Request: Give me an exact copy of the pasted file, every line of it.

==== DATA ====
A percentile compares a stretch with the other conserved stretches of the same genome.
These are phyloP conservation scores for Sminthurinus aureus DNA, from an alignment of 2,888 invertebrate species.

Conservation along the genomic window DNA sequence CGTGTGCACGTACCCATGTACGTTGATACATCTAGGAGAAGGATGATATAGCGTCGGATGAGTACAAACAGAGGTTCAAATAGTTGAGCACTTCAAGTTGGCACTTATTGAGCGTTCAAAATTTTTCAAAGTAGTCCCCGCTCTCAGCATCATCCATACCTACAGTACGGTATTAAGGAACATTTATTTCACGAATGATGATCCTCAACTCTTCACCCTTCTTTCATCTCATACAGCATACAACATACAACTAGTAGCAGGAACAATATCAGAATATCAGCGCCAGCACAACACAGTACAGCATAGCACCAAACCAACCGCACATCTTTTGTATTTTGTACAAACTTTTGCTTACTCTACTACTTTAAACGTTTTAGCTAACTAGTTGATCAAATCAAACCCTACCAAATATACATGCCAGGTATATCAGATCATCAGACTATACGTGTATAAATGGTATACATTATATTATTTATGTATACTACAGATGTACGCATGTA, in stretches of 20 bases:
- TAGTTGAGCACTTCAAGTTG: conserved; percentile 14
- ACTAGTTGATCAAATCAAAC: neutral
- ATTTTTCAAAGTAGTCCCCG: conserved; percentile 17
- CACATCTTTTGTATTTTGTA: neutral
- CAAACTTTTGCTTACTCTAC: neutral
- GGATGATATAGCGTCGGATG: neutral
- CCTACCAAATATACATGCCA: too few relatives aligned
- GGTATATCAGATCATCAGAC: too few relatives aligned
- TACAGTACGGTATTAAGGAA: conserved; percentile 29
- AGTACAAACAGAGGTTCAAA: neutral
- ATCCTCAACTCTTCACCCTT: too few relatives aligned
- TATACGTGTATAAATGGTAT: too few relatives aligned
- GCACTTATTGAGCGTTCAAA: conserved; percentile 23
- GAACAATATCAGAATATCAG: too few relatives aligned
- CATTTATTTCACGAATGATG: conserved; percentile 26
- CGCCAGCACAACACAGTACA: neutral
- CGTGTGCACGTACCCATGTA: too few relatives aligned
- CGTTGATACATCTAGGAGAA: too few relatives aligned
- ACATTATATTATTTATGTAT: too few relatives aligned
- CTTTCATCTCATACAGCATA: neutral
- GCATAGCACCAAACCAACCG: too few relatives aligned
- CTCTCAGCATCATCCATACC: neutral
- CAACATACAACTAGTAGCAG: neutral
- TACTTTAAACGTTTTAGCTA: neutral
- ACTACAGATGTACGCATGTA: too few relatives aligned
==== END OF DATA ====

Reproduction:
A percentile compares a stretch with the other conserved stretches of the same genome.
These are phyloP conservation scores for Sminthurinus aureus DNA, from an alignment of 2,888 invertebrate species.

Conservation along the genomic window DNA sequence CGTGTGCACGTACCCATGTACGTTGATACATCTAGGAGAAGGATGATATAGCGTCGGATGAGTACAAACAGAGGTTCAAATAGTTGAGCACTTCAAGTTGGCACTTATTGAGCGTTCAAAATTTTTCAAAGTAGTCCCCGCTCTCAGCATCATCCATACCTACAGTACGGTATTAAGGAACATTTATTTCACGAATGATGATCCTCAACTCTTCACCCTTCTTTCATCTCATACAGCATACAACATACAACTAGTAGCAGGAACAATATCAGAATATCAGCGCCAGCACAACACAGTACAGCATAGCACCAAACCAACCGCACATCTTTTGTATTTTGTACAAACTTTTGCTTACTCTACTACTTTAAACGTTTTAGCTAACTAGTTGATCAAATCAAACCCTACCAAATATACATGCCAGGTATATCAGATCATCAGACTATACGTGTATAAATGGTATACATTATATTATTTATGTATACTACAGATGTACGCATGTA, in stretches of 20 bases:
- TAGTTGAGCACTTCAAGTTG: conserved; percentile 14
- ACTAGTTGATCAAATCAAAC: neutral
- ATTTTTCAAAGTAGTCCCCG: conserved; percentile 17
- CACATCTTTTGTATTTTGTA: neutral
- CAAACTTTTGCTTACTCTAC: neutral
- GGATGATATAGCGTCGGATG: neutral
- CCTACCAAATATACATGCCA: too few relatives aligned
- GGTATATCAGATCATCAGAC: too few relatives aligned
- TACAGTACGGTATTAAGGAA: conserved; percentile 29
- AGTACAAACAGAGGTTCAAA: neutral
- ATCCTCAACTCTTCACCCTT: too few relatives aligned
- TATACGTGTATAAATGGTAT: too few relatives aligned
- GCACTTATTGAGCGTTCAAA: conserved; percentile 23
- GAACAATATCAGAATATCAG: too few relatives aligned
- CATTTATTTCACGAATGATG: conserved; percentile 26
- CGCCAGCACAACACAGTACA: neutral
- CGTGTGCACGTACCCATGTA: too few relatives aligned
- CGTTGATACATCTAGGAGAA: too few relatives aligned
- ACATTATATTATTTATGTAT: too few relatives aligned
- CTTTCATCTCATACAGCATA: neutral
- GCATAGCACCAAACCAACCG: too few relatives aligned
- CTCTCAGCATCATCCATACC: neutral
- CAACATACAACTAGTAGCAG: neutral
- TACTTTAAACGTTTTAGCTA: neutral
- ACTACAGATGTACGCATGTA: too few relatives aligned